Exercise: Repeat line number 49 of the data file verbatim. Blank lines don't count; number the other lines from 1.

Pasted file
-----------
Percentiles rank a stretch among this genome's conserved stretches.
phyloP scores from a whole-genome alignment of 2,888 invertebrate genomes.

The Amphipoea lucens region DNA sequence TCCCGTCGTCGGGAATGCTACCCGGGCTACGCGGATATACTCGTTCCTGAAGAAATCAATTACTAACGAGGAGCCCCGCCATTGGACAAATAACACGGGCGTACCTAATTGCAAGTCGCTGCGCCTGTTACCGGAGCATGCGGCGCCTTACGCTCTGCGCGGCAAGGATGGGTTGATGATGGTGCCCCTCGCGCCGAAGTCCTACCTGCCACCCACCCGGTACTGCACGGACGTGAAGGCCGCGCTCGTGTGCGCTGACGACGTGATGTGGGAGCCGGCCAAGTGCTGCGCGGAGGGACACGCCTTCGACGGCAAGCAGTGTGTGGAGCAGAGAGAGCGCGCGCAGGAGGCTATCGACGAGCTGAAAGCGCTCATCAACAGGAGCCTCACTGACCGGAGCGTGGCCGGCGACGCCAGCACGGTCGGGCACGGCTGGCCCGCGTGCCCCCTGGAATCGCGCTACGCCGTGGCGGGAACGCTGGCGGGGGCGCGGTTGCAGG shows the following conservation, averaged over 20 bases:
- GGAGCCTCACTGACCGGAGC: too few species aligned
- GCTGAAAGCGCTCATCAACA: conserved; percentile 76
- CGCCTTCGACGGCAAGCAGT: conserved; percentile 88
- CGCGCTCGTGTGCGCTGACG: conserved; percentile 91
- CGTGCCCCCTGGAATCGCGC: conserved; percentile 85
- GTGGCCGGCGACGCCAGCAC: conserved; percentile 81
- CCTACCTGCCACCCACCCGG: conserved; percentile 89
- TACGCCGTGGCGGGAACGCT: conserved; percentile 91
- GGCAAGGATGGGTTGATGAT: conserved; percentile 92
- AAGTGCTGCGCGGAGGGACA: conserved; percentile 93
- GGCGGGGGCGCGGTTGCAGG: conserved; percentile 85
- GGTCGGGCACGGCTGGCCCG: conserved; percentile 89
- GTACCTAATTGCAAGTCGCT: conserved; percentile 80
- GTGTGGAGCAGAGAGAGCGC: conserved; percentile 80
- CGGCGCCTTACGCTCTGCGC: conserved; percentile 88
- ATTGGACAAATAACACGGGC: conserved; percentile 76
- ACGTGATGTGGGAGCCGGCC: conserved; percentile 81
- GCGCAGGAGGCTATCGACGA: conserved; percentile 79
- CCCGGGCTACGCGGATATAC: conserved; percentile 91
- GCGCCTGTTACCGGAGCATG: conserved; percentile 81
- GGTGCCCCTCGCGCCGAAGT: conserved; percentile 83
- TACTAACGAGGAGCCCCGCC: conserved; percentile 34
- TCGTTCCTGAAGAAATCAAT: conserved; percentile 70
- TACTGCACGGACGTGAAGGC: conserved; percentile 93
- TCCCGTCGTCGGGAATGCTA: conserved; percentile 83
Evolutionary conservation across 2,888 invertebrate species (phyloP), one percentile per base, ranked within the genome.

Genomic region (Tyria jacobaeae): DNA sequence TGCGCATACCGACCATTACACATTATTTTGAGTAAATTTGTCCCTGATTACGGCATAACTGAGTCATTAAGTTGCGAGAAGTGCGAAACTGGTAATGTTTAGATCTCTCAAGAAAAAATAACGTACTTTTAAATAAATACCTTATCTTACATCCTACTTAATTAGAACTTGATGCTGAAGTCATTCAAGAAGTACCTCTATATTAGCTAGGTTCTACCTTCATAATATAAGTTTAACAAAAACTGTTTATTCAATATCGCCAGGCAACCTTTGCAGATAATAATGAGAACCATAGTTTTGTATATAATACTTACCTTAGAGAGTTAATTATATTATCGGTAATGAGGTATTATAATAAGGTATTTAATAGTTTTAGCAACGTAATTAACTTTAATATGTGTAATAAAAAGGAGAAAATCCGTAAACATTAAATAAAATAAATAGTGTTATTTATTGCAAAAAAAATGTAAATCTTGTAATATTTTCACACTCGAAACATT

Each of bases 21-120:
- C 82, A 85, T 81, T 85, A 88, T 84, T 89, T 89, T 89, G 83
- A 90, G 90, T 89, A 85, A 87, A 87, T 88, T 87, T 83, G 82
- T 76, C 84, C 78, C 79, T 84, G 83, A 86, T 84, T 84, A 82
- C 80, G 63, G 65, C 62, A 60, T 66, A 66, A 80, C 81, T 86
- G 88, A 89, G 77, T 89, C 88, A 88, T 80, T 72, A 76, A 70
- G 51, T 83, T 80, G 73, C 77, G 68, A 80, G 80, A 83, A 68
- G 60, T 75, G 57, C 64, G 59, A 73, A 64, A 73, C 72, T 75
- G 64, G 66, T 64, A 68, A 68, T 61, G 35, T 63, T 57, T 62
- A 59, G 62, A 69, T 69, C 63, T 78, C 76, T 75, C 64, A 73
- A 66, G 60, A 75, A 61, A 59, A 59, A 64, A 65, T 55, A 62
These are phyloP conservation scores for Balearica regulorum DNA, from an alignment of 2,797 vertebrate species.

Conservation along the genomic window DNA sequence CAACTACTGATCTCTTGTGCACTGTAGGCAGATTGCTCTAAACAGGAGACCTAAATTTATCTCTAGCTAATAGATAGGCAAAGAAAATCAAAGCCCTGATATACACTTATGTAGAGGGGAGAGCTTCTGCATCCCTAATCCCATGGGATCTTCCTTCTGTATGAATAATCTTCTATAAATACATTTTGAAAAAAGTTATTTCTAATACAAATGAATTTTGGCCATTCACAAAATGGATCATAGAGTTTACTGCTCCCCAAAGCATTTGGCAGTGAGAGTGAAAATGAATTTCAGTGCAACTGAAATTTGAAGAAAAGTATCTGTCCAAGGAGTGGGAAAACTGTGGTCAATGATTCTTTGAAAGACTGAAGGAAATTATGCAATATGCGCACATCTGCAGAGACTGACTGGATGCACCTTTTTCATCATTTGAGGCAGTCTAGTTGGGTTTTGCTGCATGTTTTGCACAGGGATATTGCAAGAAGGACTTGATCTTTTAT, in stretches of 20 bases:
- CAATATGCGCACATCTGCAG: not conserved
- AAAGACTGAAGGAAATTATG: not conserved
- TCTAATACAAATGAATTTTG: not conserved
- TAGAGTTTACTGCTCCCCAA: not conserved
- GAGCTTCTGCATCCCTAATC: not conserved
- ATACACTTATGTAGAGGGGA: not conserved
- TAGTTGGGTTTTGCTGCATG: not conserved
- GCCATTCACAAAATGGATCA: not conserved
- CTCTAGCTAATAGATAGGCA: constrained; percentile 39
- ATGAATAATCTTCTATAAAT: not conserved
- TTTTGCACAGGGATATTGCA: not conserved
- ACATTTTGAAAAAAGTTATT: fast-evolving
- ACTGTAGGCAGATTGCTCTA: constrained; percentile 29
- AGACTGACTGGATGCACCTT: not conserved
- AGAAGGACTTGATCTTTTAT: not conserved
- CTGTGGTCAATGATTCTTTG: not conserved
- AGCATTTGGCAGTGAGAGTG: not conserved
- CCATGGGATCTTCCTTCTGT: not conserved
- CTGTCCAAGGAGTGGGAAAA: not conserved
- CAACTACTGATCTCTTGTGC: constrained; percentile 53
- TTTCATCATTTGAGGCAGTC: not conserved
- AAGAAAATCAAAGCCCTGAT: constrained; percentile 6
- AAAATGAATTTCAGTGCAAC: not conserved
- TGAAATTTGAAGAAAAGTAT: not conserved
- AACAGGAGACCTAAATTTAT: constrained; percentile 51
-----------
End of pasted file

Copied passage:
- ATACACTTATGTAGAGGGGA: not conserved